Originally posted on The Flagrant Fan  |  Last updated 12/8/12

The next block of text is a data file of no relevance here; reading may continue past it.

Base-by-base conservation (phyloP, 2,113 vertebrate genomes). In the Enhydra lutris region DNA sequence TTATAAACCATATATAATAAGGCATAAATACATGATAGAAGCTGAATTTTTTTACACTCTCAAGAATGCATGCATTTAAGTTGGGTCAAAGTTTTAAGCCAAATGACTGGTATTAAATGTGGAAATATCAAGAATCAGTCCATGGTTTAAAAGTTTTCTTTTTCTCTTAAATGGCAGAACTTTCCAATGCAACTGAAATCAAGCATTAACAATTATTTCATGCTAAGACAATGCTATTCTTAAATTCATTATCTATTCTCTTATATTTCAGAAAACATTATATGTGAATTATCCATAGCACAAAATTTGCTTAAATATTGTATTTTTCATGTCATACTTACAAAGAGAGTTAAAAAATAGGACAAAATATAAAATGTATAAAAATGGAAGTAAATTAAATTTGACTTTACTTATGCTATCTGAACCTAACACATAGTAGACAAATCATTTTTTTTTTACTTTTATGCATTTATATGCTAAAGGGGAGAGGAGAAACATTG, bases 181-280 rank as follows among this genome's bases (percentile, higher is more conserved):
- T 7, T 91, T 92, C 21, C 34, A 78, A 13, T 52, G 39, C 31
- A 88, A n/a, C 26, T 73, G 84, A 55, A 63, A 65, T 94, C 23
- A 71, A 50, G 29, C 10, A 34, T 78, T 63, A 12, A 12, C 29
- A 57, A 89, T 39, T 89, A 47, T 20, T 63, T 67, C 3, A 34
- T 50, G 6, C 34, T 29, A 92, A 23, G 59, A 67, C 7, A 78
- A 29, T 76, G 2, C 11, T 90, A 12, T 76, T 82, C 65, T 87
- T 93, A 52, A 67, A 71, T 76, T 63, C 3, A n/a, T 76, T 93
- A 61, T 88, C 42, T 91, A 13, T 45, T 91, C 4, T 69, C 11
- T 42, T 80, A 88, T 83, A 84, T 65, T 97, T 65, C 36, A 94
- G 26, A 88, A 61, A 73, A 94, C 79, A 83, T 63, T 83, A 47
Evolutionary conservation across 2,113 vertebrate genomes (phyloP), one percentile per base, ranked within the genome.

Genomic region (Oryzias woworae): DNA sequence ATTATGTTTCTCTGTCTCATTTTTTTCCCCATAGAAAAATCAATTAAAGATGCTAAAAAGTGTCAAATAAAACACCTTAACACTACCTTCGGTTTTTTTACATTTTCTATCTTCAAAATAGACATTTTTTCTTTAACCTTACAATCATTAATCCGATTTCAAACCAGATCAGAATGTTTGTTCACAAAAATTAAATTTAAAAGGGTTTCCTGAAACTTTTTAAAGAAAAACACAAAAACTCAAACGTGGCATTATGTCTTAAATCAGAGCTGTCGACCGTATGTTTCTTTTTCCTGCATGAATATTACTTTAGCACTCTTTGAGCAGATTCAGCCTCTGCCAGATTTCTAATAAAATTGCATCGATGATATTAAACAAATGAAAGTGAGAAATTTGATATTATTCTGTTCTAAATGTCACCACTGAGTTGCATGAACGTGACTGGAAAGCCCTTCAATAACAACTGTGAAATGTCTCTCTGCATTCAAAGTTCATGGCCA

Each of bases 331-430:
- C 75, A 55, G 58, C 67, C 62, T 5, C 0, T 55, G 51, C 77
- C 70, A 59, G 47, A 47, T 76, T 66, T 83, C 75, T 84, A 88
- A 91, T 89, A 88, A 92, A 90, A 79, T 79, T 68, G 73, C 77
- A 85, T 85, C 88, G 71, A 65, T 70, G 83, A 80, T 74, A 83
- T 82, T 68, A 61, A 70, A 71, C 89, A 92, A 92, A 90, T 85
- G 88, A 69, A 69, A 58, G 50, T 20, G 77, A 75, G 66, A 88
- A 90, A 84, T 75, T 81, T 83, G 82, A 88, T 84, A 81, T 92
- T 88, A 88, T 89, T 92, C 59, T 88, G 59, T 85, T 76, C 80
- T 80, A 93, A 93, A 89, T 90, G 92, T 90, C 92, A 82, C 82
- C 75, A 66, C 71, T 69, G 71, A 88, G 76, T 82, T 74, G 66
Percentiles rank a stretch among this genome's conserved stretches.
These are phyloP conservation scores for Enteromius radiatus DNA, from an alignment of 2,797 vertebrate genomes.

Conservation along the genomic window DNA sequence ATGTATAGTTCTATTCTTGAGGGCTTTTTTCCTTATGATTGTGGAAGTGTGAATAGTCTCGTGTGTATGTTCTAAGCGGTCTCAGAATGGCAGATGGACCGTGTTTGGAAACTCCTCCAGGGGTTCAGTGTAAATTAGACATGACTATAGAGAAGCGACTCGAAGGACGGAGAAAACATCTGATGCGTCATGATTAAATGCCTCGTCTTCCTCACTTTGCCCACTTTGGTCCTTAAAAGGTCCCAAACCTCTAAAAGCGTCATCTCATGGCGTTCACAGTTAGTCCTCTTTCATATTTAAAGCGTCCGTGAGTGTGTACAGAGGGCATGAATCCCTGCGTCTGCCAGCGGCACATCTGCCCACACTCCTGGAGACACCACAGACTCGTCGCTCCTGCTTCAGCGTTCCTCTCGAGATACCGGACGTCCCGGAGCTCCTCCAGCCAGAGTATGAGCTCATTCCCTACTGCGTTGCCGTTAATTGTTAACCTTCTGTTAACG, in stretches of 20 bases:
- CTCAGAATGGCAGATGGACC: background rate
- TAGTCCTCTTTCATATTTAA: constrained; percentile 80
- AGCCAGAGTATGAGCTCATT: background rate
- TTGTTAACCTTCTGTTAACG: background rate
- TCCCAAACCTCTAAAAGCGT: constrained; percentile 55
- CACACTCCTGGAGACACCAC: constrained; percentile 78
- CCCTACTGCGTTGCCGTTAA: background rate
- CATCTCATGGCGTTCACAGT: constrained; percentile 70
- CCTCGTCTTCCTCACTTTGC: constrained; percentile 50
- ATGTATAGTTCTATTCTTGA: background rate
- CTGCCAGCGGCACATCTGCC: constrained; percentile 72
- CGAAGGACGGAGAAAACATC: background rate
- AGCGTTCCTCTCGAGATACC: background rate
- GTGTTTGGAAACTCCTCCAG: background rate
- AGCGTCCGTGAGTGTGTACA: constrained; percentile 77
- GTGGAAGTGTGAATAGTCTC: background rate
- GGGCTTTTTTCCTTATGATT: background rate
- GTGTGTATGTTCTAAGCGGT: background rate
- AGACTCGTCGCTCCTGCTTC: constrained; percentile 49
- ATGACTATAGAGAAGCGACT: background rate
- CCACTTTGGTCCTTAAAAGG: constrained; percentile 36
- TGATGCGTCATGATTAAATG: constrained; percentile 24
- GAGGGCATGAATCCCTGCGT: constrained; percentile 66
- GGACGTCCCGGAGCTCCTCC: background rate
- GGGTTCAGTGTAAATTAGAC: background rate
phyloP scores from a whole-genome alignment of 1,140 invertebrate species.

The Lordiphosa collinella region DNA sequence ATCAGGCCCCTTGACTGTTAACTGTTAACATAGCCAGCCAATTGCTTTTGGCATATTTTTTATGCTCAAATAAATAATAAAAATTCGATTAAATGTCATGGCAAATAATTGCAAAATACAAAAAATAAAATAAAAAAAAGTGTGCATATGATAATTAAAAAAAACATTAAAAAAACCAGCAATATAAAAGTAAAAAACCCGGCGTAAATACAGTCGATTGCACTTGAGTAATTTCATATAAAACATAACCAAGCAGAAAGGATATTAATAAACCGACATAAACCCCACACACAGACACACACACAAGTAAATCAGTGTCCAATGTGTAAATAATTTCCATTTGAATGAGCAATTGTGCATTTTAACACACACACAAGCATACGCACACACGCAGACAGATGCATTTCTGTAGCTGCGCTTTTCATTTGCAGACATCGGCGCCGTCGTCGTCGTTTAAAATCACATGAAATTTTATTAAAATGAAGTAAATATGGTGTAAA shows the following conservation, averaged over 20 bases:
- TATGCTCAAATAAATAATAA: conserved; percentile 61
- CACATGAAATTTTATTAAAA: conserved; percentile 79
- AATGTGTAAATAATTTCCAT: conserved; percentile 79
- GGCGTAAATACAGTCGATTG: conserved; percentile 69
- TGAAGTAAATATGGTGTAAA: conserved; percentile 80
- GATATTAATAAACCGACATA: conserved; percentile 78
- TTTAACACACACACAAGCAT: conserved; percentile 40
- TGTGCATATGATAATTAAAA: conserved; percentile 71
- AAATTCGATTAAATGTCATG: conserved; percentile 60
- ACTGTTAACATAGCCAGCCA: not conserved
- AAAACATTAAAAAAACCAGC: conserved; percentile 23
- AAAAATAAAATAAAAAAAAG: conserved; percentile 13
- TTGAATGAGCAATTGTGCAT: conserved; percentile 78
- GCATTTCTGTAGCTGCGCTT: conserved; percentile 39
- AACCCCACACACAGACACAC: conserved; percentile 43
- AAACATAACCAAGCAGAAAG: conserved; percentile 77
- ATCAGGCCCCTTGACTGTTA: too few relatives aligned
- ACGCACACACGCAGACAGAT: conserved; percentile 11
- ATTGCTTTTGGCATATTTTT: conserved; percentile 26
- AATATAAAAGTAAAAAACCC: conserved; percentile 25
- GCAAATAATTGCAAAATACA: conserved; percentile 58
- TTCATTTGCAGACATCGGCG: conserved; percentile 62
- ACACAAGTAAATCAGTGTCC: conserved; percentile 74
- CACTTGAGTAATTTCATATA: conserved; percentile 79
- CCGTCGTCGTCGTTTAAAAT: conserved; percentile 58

After trading Denard Span to the Nationals earlier in the off season, it seemed rather odd that the Minnesota Twins would also trade his replacement, Ben Revere. However, the Twins improved their present rotation with Vance Worley in the deal and also received a decent prospect in Trevor May. With the myriad of problems the Twins had last season, the pitching was the largest problem and Worley should be a nice improvement. To be honest, Revere for Worley straight up would have been a good deal for the Twins. To get May in the deal as well is a bonus. You might not agree from casually looking at Worley's statistics for 2012. A 6-9 record with a 4.20 ERA and 1.511 WHIP hardly seems like an improvement for the Twins who gave up more hits as a pitching staff in 2012 than any other American League team. The Twins also finished next to last in runs allowed and homers allowed and were dead last in strikeouts. But sometimes you have to go deeper than those surface stats to see the bigger picture. The linked article at the top of this post indicated that Worley battled most of the year with a bone chip in his elbow. The chip was removed in a September operation that ended Worley's season. If you look closely at Worley's numbers, you can see the effect of the injury in his pitching. For example, His velocity was down slightly and his slider went from being a very good pitch for him in 2011 to being terrible in 2012. His fastball also went from 10.2 runs above average in 2011 (7.3 according to PitchF/X) to -0.6 in 2012 (-3.1 for PitchF/X). Clearly, the elbow problem had to figure into some of the loss of effectiveness in those pitches. The clearest indicator of the problem came with how he fared against left-handed batters. In 2011, he held left-handed batters to a triple slash line of: .201/.271/.299. Those numbers went silly in 2012 and against those same sided batters, his triple slash line was: .312/.386/.462. One last indicator of how the injury affected his pitching: In 2012, batters across the board had better plate discipline against Worley last season. During his cup of coffee season in 2010 and his larger season of 2011, batters would swing at 28 percent of Worley's pitches out of the strike zone. That number fell off to 26.4 percent in 2012. It seems pretty clear that Worley was not as able to fool batters last year as he did the year before. Even so, Worley's season was not quite as bad as it looked. His ERA was 4.20 but his FIP was 3.85. His xFIP and SIERA were also lower than his actual ERA. Some luck had to be involved too as his BABIP rose to an extremely high .340 after finishing at .283 the season before. Also consider that in all nine of Worley's losses, the Phillies scored two runs or less. What should we expect from Vance Worley in 2013? His strikeout rate should remain nearly the same. His 7.2 rate per nine in that category was almost a full strikeout less than his 2011 rate. But that will be offset from not pitching to pitchers every nine at bats. His three-plus walks per nine should improve as the Twins really emphasize that aspect. His OPS against at home last year was a ghastly .861 compared to .739 on the road. With friendlier dimensions at Target Field, those numbers should improve. The key for the Twins will be how well Worley bounces back after his surgery. If his pitches return to the bite of 2011, then they will have made one heck of a deal. But even if he pitches to his 2012 numbers, which seems hardly likely, he will be better than three of the five rotations spots the Twins were throwing out there last season.
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